वेदाहमेतं पुरुषं महान्तम् आदित्यवर्णं तमसस्तु पारे।
सर्वाणि रूपाणि विचित्य धीरः नामानि कृत्वाऽभिवदन् यदास्ते॥
vedāhametaṁ puruṣaṁ mahāntam ādityavarṇaṁ tamasastu pāre |
sarvāṇi rūpāṇi vicitya dhīraḥ nāmāni kṛtvā'bhivadan yadāste || (I.16)
(This rik and the next one are not in Rig Veda. By addition of these two verses, Puruṣasūkta has eighteen verses in Taittirīya Āraṇyaka, as against sixteen verses in Rig Veda. The first line of this verse is in Śvetāśvatara Upaniṣad III.8)
I know this Puruṣa, who is intelligent (dhīra means intelligent, wise, skilful, clever, steady, constant, firm, resolute, brave, energetic, courageous, self-possessed, composed, calm, etc.) who is effulgent like the sun, who has created all shapes and forms, who sustains the universe, who transcends all attributes and is beyond darkness.
Kṛṣṇa explains the Nature of Puruṣa in Bhagavad Gītā (X. 19 – 22,) “Arjuna, I will tell you only the most important of My divine glories, as it is limitless. I am the universal Self seated in the hearts of all beings. I alone am the beginning, middle and end of all beings. I am Viṣṇu among the twelve sons of Aditi, I am the sun amongst luminaries, I am Marichi among the Maruts and I am the moon among the asterism. I am Sāma Veda amongst Vedas, I am Indra amongst gods, I am the mind amongst organs of perception, I am the consciousness amongst the living beings”
Chāndogya Upaniṣad (I.vi.6) answers this question that lingers in our minds. It says, “There is a deity in within the orbit of the sun, who is seen by the yogī-s. His whole body glitters like gold. He has a bright golden beard and golden hair.”
There are verses in Vedas comparing sun to Brahman. Kṛṣṇa Yajur Veda Taittirīya Saṁhitā (III.iv.11.6-8) adores sun and these verses form part of Navagraha Sūkta. These verses go like this:
आ सत्येन रजसा वर्तमानः निवेशयन्नमृतं मर्त्यं च।
हिरण्ययेन सविता रथेन आ देवो याति भुवना विपश्यन्॥
ā satyena rajasā vartamānaḥ niveśayannamṛtaṁ martyaṁ ca |
hiraṇyayena savitā rathena ā devo yāti bhuvanā vipaśyan ||
This verse can be interpreted as follows. All Vedic verses have dual conveyances – gross and subtle. Gross is connected to rituals and subtle is connected to realization of the Self.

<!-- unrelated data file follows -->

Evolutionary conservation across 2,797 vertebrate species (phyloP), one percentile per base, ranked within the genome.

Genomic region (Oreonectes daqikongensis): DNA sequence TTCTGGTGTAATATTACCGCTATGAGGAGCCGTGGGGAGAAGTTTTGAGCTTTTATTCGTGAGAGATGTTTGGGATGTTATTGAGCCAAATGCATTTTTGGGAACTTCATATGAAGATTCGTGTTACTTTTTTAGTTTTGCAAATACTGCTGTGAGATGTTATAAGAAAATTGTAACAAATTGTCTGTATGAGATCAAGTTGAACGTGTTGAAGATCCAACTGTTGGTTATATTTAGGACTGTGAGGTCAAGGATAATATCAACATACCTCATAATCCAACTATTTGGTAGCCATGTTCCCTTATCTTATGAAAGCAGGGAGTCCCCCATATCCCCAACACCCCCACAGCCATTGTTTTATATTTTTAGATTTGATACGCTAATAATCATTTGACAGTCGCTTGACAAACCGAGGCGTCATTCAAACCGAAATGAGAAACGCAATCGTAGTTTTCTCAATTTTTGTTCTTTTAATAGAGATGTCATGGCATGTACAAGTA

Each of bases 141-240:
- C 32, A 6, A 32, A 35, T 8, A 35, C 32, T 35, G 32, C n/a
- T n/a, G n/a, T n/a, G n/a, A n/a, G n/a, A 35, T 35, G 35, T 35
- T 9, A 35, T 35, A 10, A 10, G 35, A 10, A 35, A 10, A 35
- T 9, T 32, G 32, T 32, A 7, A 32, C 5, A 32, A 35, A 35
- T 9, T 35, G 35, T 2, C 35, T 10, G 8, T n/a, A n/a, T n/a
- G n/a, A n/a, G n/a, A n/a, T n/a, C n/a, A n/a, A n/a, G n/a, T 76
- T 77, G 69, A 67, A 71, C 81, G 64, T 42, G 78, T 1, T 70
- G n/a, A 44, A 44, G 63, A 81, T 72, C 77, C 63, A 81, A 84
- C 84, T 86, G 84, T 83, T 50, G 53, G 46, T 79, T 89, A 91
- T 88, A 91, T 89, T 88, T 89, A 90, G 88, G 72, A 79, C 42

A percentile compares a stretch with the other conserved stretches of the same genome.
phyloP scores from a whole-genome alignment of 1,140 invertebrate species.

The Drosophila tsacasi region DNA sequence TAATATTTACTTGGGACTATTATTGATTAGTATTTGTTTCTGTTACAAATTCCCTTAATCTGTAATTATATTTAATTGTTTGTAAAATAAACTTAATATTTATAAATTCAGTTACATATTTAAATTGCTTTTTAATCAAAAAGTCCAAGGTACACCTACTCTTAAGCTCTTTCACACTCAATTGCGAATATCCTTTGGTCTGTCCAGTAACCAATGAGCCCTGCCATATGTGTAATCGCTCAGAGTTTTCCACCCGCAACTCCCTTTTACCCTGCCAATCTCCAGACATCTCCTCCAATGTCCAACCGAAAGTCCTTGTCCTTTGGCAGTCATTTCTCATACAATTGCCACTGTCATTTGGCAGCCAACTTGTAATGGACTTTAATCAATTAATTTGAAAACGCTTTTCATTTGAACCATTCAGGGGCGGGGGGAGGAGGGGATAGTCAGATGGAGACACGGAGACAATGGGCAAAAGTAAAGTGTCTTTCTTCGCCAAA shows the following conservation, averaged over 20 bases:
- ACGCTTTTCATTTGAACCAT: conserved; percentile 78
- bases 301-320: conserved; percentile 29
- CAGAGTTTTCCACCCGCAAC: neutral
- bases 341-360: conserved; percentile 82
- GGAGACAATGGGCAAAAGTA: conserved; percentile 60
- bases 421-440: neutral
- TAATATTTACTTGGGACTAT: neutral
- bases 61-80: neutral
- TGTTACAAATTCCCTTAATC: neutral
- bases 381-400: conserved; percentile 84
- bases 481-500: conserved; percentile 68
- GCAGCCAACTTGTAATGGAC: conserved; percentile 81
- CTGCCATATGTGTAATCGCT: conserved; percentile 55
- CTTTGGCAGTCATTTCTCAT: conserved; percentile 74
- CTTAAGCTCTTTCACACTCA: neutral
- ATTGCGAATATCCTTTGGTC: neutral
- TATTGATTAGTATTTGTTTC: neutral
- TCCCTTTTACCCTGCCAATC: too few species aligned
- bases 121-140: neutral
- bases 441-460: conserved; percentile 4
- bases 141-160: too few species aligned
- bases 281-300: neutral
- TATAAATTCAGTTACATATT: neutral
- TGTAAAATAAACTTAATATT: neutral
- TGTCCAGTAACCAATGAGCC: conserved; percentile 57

“He shines with the illumination of the Self within as well as illumination visible to our biological eyes. He pervades both earth plane and higher plane where gods and goddesses live. He moves around all these worlds in his gold chariot.”
Ṛg Veda (I.50.8) also says, “O! Self –radiant, through your divine spectrum of seven harnessed to your chariot, you guide all men.” Seven mentioned in this verse not only means VIBGYOR (seven colours associated with seven psychic chakras), but also seven upper worlds referred in Brahma Gāyatrīmantra (saptavyāhṛti sahita gāyatrī mantraḥ).
ॐ भूः ॐ भुवः ॐ सुवः ॐ महः ॐ जनः ॐ तपः ॐ सत्यं ॐ तत्सवितुर्वरेण्यं भर्गो देवस्य धीमहि॥ धियो यो नः प्रचोदयात्॥ ॐ आपो ज्योति रसोऽमृतं ब्रह्म भूर्भुवःस्वरोम्॥
om bhūḥ om bhuvaḥ om suvaḥ om mahaḥ om janaḥ om tapaḥ om satyaṁ om tatsaviturvareṇyaṁ bhargo devasya dhīmahi || dhiyo yo naḥ pracodayāt || om āpo jyoti raso'mṛtaṁ brahma bhūrbhuvaḥsvarom ||
Therefore, Puruṣa is compared to the sun, but sun only forms miniscule of Puruṣa. Kaṭha Upaniṣad (II.ii.15) explains this further. “In the presence of Brahman, the sun does not shine, nor do the moon and stars, nor does lightning, let alone this fire. When Brahman shines, everything follows. By Its light, all these are lighted.” Sun is drawn only as a comparison for the mundane human minds to understand and in no way, sun can be considered as Brahman or Puruṣa. But sun is worshiped as God in Āditya Hṛdaya.
धाता पुरस्ताद्यमुदाजहार शक्रः प्रविद्वान् प्रदिशश्चतस्रः।
तमेवं विद्वानमृत इह भवति नान्यः यन्था अयनाय विद्यते॥
dhātā purastādyamudājahāra śakraḥ pravidvān pradiśaścatasraḥ |
tamevaṁ vidvānamṛta iha bhavati nānyaḥ yanthā ayanāya vidyate || (I.17)
First Prajāpati revealed Puruṣa to the world. Then Indra realized Him in the four directions. The one who realizes Puruṣa will be liberated in this birth itself and there is no other way about it.